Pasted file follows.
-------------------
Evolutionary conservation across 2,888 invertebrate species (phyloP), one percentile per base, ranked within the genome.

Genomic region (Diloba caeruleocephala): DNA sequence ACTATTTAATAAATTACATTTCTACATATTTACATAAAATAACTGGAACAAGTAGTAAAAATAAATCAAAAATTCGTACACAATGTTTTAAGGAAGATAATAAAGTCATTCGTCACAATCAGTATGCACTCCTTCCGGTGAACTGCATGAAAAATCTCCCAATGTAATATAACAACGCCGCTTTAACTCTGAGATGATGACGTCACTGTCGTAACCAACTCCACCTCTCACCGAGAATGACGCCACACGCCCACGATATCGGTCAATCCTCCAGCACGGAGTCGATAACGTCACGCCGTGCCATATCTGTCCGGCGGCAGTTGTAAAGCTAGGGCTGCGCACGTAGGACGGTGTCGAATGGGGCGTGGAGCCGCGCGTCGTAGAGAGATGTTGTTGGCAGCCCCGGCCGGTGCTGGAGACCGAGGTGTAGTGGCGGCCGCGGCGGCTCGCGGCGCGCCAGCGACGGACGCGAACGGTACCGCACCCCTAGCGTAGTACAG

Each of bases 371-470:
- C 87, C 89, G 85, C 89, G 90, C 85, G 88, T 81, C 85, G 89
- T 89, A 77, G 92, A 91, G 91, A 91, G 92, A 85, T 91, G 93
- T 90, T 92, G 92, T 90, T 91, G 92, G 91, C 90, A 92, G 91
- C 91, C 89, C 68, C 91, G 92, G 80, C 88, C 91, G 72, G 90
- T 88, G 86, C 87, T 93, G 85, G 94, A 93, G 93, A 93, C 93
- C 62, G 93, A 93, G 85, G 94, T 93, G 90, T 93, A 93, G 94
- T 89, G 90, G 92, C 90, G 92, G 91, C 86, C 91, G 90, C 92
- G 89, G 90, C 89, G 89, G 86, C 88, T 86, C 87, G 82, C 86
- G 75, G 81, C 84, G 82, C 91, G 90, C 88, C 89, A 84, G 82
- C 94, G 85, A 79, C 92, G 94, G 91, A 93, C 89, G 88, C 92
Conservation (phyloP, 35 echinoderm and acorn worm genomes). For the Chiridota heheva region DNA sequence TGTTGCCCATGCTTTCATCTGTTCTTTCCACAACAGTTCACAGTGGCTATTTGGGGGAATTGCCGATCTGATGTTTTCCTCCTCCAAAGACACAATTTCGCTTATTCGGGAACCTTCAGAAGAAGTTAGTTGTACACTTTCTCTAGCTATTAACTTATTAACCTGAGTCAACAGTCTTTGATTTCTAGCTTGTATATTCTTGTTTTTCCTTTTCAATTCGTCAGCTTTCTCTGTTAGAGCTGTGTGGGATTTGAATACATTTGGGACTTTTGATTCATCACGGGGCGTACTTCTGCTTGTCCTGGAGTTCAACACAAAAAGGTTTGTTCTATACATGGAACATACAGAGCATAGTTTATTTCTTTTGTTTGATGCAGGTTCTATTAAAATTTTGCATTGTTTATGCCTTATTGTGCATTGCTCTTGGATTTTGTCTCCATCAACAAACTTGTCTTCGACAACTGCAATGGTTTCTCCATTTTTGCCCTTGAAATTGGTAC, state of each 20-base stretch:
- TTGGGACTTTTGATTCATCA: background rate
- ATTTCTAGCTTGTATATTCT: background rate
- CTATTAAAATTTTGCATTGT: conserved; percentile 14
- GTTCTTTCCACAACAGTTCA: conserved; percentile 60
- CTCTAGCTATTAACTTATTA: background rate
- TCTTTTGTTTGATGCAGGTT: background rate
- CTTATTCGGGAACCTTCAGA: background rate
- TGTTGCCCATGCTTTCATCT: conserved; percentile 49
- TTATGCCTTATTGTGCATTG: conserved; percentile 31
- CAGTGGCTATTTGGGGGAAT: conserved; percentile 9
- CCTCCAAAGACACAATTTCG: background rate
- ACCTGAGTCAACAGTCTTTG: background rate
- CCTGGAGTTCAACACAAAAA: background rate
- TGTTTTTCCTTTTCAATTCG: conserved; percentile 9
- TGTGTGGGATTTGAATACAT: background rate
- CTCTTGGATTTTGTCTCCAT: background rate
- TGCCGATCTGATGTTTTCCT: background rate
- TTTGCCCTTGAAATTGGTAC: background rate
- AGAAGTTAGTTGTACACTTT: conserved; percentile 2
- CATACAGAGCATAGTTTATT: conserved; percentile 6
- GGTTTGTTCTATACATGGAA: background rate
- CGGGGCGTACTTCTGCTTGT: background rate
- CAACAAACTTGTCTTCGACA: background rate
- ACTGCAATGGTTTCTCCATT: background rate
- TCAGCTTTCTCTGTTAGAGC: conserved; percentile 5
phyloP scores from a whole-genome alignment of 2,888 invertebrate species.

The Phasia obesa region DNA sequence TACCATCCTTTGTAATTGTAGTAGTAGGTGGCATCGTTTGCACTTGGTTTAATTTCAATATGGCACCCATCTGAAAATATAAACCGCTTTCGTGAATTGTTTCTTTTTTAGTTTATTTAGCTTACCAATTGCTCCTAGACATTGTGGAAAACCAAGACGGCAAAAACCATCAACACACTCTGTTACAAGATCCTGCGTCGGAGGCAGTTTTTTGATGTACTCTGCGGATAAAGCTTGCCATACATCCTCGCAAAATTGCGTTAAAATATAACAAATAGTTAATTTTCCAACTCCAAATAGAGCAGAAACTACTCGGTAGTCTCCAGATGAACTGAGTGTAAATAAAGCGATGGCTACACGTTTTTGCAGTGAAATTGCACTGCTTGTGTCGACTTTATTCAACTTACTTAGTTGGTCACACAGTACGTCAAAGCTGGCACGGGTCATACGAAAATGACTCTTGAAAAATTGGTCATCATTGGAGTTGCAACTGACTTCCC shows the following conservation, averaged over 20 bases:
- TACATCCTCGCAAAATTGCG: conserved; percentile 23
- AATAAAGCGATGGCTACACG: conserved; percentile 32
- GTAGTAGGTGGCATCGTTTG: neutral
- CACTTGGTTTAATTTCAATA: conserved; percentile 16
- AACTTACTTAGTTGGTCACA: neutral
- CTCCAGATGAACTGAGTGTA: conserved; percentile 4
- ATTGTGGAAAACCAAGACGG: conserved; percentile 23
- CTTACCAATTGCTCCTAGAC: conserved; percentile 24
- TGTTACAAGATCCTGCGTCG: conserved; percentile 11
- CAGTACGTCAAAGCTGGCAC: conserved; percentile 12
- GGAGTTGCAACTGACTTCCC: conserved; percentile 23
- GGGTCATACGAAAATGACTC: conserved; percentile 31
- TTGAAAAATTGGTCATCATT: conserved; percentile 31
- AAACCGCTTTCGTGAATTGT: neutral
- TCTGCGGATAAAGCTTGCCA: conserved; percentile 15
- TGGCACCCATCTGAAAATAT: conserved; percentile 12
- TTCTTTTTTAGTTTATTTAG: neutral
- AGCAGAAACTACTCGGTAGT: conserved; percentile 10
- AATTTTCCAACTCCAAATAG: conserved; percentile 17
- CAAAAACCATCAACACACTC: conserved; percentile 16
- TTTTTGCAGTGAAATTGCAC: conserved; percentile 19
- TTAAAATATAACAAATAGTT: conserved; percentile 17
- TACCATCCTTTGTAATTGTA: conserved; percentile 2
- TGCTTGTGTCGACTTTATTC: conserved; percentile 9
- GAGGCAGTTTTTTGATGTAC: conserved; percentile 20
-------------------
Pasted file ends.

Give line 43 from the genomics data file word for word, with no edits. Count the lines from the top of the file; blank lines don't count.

- AATAAAGCGATGGCTACACG: conserved; percentile 32